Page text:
The NFL owners voted Wednesday to eliminate the Tuck Rule at their meetings in Arizona. With that rule now eliminated, quarterbacks who lose control of the ball while trying to pump fake and bring it back into their chest will be deemed to have fumbled.
This change of course won\'t help the 2001 Oakland Raiders, who lost to the New England Patriots in the AFC Divisional Round of the playoffs in 2002. The Tuck Rule was born as a result of the controversial play in that game that included Patriots quarterback Tom Brady fumbling the football while pulling it ball back to avoid a hit by Raiders cornerback Charles Woodson. The play was eventually reviewed and ruled an incomplete pass and the Patriots would go on to tie the game on that drive, and eventually win it. they also went on to become Super Bowl champions that year in addition.
Believe or not, the Steelers were reportedly the only team to vote against eliminating the Tuck Rule. Why? Perhaps it is because quarterback Ben Roethlisberger likes to use a pump fake quite a bit himself. Perhaps it is because he likes to extend plays so much.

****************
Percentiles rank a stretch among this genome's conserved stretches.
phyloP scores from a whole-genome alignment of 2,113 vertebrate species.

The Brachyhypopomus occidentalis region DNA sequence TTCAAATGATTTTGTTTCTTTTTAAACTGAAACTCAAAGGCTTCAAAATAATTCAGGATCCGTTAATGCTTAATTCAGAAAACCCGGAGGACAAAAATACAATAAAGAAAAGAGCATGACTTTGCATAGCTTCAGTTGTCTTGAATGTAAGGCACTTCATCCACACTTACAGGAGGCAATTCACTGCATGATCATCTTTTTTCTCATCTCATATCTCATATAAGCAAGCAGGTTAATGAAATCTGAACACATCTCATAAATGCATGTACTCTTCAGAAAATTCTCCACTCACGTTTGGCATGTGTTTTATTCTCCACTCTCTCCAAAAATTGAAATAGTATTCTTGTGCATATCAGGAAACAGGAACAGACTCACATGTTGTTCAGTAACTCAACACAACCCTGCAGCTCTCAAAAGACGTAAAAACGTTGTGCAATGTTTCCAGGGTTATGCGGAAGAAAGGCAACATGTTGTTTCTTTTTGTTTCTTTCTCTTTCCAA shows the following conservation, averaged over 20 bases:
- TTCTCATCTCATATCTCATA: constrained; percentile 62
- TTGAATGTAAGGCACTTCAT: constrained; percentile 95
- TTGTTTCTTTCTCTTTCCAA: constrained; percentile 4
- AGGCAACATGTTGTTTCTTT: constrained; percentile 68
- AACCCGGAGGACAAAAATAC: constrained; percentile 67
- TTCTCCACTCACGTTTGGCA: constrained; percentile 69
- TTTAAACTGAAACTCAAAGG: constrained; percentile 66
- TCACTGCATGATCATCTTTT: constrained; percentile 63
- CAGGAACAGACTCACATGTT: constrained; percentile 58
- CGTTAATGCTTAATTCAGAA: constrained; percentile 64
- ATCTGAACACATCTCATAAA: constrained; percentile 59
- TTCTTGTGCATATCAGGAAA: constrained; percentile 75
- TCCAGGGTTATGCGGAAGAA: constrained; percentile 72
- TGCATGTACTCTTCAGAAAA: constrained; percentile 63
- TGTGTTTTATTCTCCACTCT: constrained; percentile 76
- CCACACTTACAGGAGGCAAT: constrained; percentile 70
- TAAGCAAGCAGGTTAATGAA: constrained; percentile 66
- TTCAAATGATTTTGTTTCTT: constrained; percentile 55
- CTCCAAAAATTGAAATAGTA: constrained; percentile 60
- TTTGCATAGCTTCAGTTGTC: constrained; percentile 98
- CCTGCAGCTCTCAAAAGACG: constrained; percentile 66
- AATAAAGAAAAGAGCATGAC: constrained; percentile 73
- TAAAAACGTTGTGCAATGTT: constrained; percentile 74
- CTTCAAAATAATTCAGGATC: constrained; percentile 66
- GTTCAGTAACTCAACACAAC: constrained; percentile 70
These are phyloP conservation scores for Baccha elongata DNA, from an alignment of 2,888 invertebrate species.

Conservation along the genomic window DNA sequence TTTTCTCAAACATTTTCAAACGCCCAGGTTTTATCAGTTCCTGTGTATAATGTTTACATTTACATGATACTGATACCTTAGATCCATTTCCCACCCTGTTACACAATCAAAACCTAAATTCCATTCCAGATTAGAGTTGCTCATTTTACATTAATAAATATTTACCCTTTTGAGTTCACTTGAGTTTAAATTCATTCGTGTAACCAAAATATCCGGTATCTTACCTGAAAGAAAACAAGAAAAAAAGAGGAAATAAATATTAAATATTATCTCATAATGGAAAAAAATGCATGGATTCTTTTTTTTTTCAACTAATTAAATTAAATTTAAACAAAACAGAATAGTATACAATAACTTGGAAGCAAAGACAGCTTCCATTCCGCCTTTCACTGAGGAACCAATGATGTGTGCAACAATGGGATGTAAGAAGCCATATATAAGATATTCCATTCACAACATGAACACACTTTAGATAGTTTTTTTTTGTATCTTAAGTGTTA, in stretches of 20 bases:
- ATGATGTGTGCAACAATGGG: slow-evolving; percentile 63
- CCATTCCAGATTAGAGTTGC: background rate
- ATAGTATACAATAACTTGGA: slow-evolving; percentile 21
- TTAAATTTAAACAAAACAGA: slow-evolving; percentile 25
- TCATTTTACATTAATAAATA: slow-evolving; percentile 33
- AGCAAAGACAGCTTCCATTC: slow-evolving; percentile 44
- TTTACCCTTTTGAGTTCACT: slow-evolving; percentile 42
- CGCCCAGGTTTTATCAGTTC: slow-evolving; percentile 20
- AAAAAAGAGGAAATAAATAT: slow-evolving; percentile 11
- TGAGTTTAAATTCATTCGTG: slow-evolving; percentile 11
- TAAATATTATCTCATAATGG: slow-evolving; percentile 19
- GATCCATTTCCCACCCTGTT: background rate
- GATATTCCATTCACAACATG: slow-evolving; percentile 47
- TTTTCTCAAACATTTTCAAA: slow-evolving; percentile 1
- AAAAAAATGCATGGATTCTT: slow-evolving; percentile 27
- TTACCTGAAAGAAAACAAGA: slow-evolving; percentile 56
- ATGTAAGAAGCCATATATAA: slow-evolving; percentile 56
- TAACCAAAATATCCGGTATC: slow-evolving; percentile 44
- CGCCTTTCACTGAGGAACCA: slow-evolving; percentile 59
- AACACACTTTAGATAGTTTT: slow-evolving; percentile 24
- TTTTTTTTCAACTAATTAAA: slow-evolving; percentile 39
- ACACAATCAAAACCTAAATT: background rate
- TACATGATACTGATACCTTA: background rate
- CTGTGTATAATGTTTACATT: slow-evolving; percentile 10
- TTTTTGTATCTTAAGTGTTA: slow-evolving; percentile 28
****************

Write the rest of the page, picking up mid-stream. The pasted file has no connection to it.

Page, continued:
The interpretation of the Tuck Rule, however, certainly didn\'t help the Steelers last year in their win over the New York Giants. On the play in question from that game, Giants defensive end Osi Umenyiora hit Roethlisberger\'s arm as it was coming forward, but did not knock the ball out. The ball came out as Roethlisberger was trying to bring it back in and it looked like an easy open-and-shut case. The play, however, was ruled a fumble on the field and resulted in Giants linebacker Michael Boley returning the loose ball for a touchdown.
Another interesting note from the Wednesday? The Patriots were one of two teams that abstained from voting on the rule change. Perhaps Patriots owner Robert Kraft did that out of respect. Whatever the reason was for abstaining, Al Davis is still not comforted.